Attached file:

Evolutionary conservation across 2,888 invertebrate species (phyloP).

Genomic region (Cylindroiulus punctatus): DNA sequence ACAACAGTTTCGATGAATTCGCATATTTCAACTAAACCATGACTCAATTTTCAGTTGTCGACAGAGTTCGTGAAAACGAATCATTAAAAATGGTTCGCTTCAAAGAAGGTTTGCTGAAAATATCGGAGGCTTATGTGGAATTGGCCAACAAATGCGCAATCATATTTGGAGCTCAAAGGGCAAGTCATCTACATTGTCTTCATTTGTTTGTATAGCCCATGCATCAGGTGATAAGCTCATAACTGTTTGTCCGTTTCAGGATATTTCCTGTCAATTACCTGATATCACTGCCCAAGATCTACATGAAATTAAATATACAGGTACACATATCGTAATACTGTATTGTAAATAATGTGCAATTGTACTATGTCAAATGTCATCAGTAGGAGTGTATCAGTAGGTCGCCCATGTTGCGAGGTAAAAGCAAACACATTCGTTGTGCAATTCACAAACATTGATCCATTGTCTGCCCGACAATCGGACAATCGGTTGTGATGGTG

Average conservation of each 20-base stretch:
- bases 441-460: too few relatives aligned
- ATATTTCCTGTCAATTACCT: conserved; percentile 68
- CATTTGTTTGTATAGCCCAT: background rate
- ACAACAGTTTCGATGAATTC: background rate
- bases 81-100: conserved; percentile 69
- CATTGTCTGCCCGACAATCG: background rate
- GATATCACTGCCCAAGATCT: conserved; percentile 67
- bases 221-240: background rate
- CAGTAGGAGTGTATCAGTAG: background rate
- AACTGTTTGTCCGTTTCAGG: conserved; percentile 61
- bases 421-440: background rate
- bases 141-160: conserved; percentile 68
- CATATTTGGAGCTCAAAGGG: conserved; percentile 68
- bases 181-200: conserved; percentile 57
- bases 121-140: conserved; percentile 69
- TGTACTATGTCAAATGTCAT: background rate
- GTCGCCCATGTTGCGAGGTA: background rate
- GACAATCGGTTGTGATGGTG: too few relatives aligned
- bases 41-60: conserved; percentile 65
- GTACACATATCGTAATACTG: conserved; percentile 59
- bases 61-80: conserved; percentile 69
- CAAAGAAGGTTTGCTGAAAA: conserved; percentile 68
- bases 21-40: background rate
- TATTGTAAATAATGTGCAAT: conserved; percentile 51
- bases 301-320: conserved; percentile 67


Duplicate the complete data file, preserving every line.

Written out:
Evolutionary conservation across 2,888 invertebrate species (phyloP).

Genomic region (Cylindroiulus punctatus): DNA sequence ACAACAGTTTCGATGAATTCGCATATTTCAACTAAACCATGACTCAATTTTCAGTTGTCGACAGAGTTCGTGAAAACGAATCATTAAAAATGGTTCGCTTCAAAGAAGGTTTGCTGAAAATATCGGAGGCTTATGTGGAATTGGCCAACAAATGCGCAATCATATTTGGAGCTCAAAGGGCAAGTCATCTACATTGTCTTCATTTGTTTGTATAGCCCATGCATCAGGTGATAAGCTCATAACTGTTTGTCCGTTTCAGGATATTTCCTGTCAATTACCTGATATCACTGCCCAAGATCTACATGAAATTAAATATACAGGTACACATATCGTAATACTGTATTGTAAATAATGTGCAATTGTACTATGTCAAATGTCATCAGTAGGAGTGTATCAGTAGGTCGCCCATGTTGCGAGGTAAAAGCAAACACATTCGTTGTGCAATTCACAAACATTGATCCATTGTCTGCCCGACAATCGGACAATCGGTTGTGATGGTG

Average conservation of each 20-base stretch:
- bases 441-460: too few relatives aligned
- ATATTTCCTGTCAATTACCT: conserved; percentile 68
- CATTTGTTTGTATAGCCCAT: background rate
- ACAACAGTTTCGATGAATTC: background rate
- bases 81-100: conserved; percentile 69
- CATTGTCTGCCCGACAATCG: background rate
- GATATCACTGCCCAAGATCT: conserved; percentile 67
- bases 221-240: background rate
- CAGTAGGAGTGTATCAGTAG: background rate
- AACTGTTTGTCCGTTTCAGG: conserved; percentile 61
- bases 421-440: background rate
- bases 141-160: conserved; percentile 68
- CATATTTGGAGCTCAAAGGG: conserved; percentile 68
- bases 181-200: conserved; percentile 57
- bases 121-140: conserved; percentile 69
- TGTACTATGTCAAATGTCAT: background rate
- GTCGCCCATGTTGCGAGGTA: background rate
- GACAATCGGTTGTGATGGTG: too few relatives aligned
- bases 41-60: conserved; percentile 65
- GTACACATATCGTAATACTG: conserved; percentile 59
- bases 61-80: conserved; percentile 69
- CAAAGAAGGTTTGCTGAAAA: conserved; percentile 68
- bases 21-40: background rate
- TATTGTAAATAATGTGCAAT: conserved; percentile 51
- bases 301-320: conserved; percentile 67